From South Africa we head back to Europe, this time to Eastern Europe. I'm always interested to hear stories from this part of the world -- especially from people my age and older -- because memories of a time when it was illegal to celebrate the birth of Christ are not too distant. My Romanian friends tell me Christmas has come back in full force after the fall of communism and the demise of President Nicolae Ceausescu, whose atheist regime forbade any open celebration. It is only recently that most people can afford to buy gifts for each other; in times past, if there were any gifts, they were for the children. Even today, children are widely regarded as Romania's most valuable resource, and they are often the focus of celebrations.
As in many other European countries, December 6 is St. Nicholas Day, or Sfantul Nicolae, in Romania. The night before, children clean their shoes and leave them next to the door in hopes that they will be full of small presents in the morning. Tradition has it that, if it snows on Dec. 6, Mos Nicolae (Old Man Nicholas) has shaken his beard and winter can now begin.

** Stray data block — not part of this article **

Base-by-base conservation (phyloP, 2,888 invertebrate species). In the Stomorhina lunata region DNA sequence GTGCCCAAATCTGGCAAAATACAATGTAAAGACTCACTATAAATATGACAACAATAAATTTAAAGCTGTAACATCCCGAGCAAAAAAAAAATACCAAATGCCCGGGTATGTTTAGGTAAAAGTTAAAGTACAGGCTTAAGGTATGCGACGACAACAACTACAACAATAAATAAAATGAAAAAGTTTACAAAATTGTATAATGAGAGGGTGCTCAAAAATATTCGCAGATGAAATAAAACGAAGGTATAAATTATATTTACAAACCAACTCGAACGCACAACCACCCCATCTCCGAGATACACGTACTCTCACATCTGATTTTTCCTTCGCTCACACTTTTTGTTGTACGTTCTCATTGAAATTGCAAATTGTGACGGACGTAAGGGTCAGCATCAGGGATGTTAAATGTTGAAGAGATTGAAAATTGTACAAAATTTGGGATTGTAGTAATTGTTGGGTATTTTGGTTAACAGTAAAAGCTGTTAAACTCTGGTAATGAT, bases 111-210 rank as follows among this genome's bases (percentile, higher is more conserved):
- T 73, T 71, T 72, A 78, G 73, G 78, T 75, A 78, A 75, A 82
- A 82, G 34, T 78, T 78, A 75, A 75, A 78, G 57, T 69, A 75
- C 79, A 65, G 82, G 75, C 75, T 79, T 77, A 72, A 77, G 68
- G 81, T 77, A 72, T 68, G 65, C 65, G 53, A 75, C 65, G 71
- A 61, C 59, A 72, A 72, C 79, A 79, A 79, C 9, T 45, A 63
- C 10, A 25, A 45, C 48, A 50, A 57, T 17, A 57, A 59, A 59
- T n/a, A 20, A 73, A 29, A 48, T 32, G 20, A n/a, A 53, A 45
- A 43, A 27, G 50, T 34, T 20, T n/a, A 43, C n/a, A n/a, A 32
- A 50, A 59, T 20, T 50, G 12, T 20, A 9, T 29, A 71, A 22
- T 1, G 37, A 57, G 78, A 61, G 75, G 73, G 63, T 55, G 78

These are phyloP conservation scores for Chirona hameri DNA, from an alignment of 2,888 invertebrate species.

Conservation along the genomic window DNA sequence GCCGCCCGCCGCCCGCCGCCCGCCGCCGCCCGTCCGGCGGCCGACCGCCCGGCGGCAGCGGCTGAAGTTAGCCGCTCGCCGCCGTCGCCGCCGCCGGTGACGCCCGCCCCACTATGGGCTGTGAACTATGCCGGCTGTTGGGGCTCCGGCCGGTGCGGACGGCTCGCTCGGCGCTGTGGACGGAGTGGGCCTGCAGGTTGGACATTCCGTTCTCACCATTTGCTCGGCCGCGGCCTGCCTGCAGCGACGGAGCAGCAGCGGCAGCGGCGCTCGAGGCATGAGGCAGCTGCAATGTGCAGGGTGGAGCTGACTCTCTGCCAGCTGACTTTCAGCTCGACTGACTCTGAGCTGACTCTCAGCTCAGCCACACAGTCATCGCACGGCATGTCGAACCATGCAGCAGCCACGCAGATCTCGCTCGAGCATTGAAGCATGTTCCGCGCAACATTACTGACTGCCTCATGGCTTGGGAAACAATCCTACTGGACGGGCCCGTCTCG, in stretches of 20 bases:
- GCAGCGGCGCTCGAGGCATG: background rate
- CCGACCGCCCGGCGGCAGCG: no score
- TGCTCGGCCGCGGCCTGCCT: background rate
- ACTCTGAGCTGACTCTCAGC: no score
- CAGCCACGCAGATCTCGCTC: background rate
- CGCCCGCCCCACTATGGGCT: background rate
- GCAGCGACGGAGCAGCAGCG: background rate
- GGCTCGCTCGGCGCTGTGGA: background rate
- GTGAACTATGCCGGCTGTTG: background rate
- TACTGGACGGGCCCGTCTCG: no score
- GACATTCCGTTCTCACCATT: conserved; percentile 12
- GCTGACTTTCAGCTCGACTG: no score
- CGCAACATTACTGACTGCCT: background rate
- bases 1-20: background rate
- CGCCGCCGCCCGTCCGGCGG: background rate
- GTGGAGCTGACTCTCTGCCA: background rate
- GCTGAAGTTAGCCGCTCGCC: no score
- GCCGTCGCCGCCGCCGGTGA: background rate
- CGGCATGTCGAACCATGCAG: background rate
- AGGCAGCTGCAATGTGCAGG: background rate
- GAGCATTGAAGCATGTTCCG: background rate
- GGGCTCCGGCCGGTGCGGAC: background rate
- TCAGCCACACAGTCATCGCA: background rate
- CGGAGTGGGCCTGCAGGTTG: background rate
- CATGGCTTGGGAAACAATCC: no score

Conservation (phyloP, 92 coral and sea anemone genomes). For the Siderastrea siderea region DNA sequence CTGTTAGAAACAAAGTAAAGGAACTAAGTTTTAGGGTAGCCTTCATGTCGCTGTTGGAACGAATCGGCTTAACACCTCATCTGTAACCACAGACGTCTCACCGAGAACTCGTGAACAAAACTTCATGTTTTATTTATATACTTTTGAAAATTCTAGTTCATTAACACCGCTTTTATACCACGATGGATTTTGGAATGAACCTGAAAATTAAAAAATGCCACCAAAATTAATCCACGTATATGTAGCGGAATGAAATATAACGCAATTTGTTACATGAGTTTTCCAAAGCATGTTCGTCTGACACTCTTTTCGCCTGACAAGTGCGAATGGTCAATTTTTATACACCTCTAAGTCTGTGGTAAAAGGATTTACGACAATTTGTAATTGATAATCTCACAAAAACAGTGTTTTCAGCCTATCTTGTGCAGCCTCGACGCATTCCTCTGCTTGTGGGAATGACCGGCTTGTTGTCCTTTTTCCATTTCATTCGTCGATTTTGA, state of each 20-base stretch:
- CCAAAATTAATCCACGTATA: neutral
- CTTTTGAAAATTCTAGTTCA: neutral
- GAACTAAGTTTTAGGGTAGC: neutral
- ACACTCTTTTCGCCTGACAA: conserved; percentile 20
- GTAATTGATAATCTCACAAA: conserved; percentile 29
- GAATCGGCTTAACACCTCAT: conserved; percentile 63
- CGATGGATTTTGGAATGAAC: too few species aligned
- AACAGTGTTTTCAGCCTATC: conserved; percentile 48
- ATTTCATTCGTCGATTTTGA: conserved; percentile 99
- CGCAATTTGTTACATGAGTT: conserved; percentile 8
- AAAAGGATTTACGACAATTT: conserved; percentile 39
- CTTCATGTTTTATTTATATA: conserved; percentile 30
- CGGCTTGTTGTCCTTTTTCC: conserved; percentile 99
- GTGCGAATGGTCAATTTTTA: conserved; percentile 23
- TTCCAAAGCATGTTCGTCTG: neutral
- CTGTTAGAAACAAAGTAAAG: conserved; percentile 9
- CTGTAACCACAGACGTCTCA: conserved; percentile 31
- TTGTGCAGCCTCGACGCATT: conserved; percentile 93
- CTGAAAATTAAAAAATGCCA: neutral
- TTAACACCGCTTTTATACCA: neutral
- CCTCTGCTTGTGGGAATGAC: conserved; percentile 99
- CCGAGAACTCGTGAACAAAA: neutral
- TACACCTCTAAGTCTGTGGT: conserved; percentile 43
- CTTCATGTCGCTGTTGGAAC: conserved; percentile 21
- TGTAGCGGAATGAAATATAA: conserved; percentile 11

December 20 in Romania is designated St. Ignatius Day, at which time, if there is one to be had, a pig is slaughtered and serves as the basis of the Christmas feast. Because life has been so difficult in Romania for so long, Christmas is seen as a time to feast more than any other period of the year. If you're going to spend money on fine food or drink, it will be at Christmas and New Year's. Practically all parts of the pig are eaten in various forms, including steaks, ribs sausages, even rind, ear, and tail. Stuffed cabbage, mashed potatoes, meatball soup can also be seen on the table, along with a cake called cozonac which my friend Lily calls a "caloric bomb."
A treasured tradition that has seen a resurgence in the last twenty years is Colinda, where groups of people go caroling from house to house singing carols and wishing others well. Many powers that be have tried to abolish Colinda over the centuries, including the church, claiming it was a devilish practice. Traditions that bring so much joy die hard, however, and Colinda lives on. These groups are sometimes all male, sometimes mixed, and sometimes rehearse weeks ahead of time. They are usually compensated with gifts of fruit, walnuts, and cakes. Children also go caroling on Christmas Eve. One popular Romanian carol is called "Christmas Star," where a decorated paper star is put on a pole and carried by one of the carolers.
Here's to a merry Christmas to all our Romanian friends, and to many more joyful and prosperous Christmases in this endearing land.